My goals for myself were slightly more modest: I wanted to live somewhere other than New York, and, to paraphrase Buffy, "rain bad, beach pretty." But I did have some Industry inspirations: I imagined that being out here would enable me to get to know the Hollywood world a little better. I've been reading Entertainment Weekly and cruising entertainment sites, and commenting here and in other places about pop culture for years. But here, I could talk to the people out here who make it all happen, maybe visit a few sets and befriend some writers who were on different levels, from struggling (I've found a bunch of those) to successful (I've encountered a few of those, too, but they're harder to find in the Pico-Robertson Jewy Jewworld). Then I'd figure out what to do about the now geographical juxtaposition between my writing and that industry that's known both for slaughtering the souls of innocents and entertaining the hearts of millions.
So that's what I've done this year. I've talked with writers for sitcoms past and present, forged a slightly strange relationship with one of the co-creators of "Arrested Development," and tried to learn content, political and creative lessons from showrunners for "Weeds" and "United States of Tara." I even managed to get to one degree of separation from Joss Whedon (all hail, He Who Conquers Television and Internet) on several occasions. I'm learning.
For instance, I've learned that while some people think it's all "who you know" in Hollywood, others say Hollywood is all about spending the time doing the work to develop your craft. At the recent Digital Hollywood conference, a representative from Writers BootCamp (which "Sex and the City" writer Cindy Chupack recommended to me when I interviewed her years ago) noted that their program requires writers to devote 10 hours a week to writing in the goal of writing 3-4 spec scripts a year - the overall process would be six months long, toward 11 drafts, representing 240 hours of work.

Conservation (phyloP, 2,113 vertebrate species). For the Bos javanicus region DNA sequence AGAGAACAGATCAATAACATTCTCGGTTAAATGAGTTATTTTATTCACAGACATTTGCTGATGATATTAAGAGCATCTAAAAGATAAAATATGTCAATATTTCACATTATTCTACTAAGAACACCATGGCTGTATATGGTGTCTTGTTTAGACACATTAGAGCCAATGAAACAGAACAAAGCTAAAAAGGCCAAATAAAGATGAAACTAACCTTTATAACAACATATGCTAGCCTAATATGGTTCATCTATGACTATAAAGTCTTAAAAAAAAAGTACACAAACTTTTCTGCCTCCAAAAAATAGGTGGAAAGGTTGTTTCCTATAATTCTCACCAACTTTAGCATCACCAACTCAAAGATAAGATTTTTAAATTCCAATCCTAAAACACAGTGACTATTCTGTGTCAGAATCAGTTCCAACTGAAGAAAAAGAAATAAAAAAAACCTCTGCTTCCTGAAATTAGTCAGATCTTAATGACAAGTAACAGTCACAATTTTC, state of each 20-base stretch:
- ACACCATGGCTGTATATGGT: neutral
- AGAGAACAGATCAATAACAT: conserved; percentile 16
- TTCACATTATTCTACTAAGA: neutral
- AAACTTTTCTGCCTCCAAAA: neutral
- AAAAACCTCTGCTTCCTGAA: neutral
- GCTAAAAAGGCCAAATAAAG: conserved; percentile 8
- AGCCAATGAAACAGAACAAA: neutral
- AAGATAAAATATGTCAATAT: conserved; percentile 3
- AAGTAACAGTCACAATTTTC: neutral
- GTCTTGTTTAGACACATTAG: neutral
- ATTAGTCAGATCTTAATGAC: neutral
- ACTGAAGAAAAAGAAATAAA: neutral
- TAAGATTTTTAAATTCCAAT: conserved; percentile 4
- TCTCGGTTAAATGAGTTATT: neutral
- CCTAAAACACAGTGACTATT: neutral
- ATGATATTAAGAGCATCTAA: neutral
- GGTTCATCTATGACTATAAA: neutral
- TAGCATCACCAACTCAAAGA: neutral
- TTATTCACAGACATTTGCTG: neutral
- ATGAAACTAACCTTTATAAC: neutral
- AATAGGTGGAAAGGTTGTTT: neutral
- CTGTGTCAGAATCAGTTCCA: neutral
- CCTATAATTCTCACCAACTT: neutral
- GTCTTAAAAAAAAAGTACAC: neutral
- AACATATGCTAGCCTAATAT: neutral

At the same conference, I cornered writers Liz Craft and Sarah Fain ("Dollhouse," "Lie To Me") - writing partners who met in high school - and asked them their advice for the TV writer who's just starting out, and they agreed it was having a writers' group of people who were also motivated and working at the practice of writing. "Treat it like a business," Craft added, "and be really fucking serious."
Right now, I'm serious about writing, just not specifically focused on writing for television or film. But I could be. The number of hours is doable, but it would take tremendous willpower and commitment. The Writers BootCamp classes are expensive and, from what I saw at the information session, incredibly intense. I know writing is hard work, but I don't want to lose touch with the fun factor.
On a questionnaire Writers BootCamp distributed, they asked what you want to be doing five years from now. I don't remember exactly what I wrote, but I remember being unhappy with my response. I know I'm supposed to aim high in my prediction - "writing for a highly-rated, well-respected TV sitcom" - but I think that's unrealistic (although lack of realism didn't stop me from mentioning Joss Whedon). What do I want to do? I want to make a difference. I want to make people think. I want to make people laugh. Those are the external wants that are constants without a timeframe - I also want to do work that I'm proud of, in an environment surrounded by creative people who are driven to achieve not just for personal glory or satisfaction, but to elevate the collective. I want to work with people who make me laugh and challenge me to make them laugh, I want music to inspire me, I want creativity in abundance.
Five years ago, no one saw technology - with blogs, Twitter, Facebook, Hulu, etc - coming. The medium isn't the thing, because it may not exist - or may exist differently - in five years. I don't know if I'll be writing for books, TV, the screen, the web, for mobile devices, or some other venue that might not exist yet. My five-year plan may seem remarkably unfocused to those who hear me speak it, even as I am personally committed to the certainty. I know I'll be involved in producing content. Whatever the context, I know I'll be writing.
Other Digital Hollywood posts: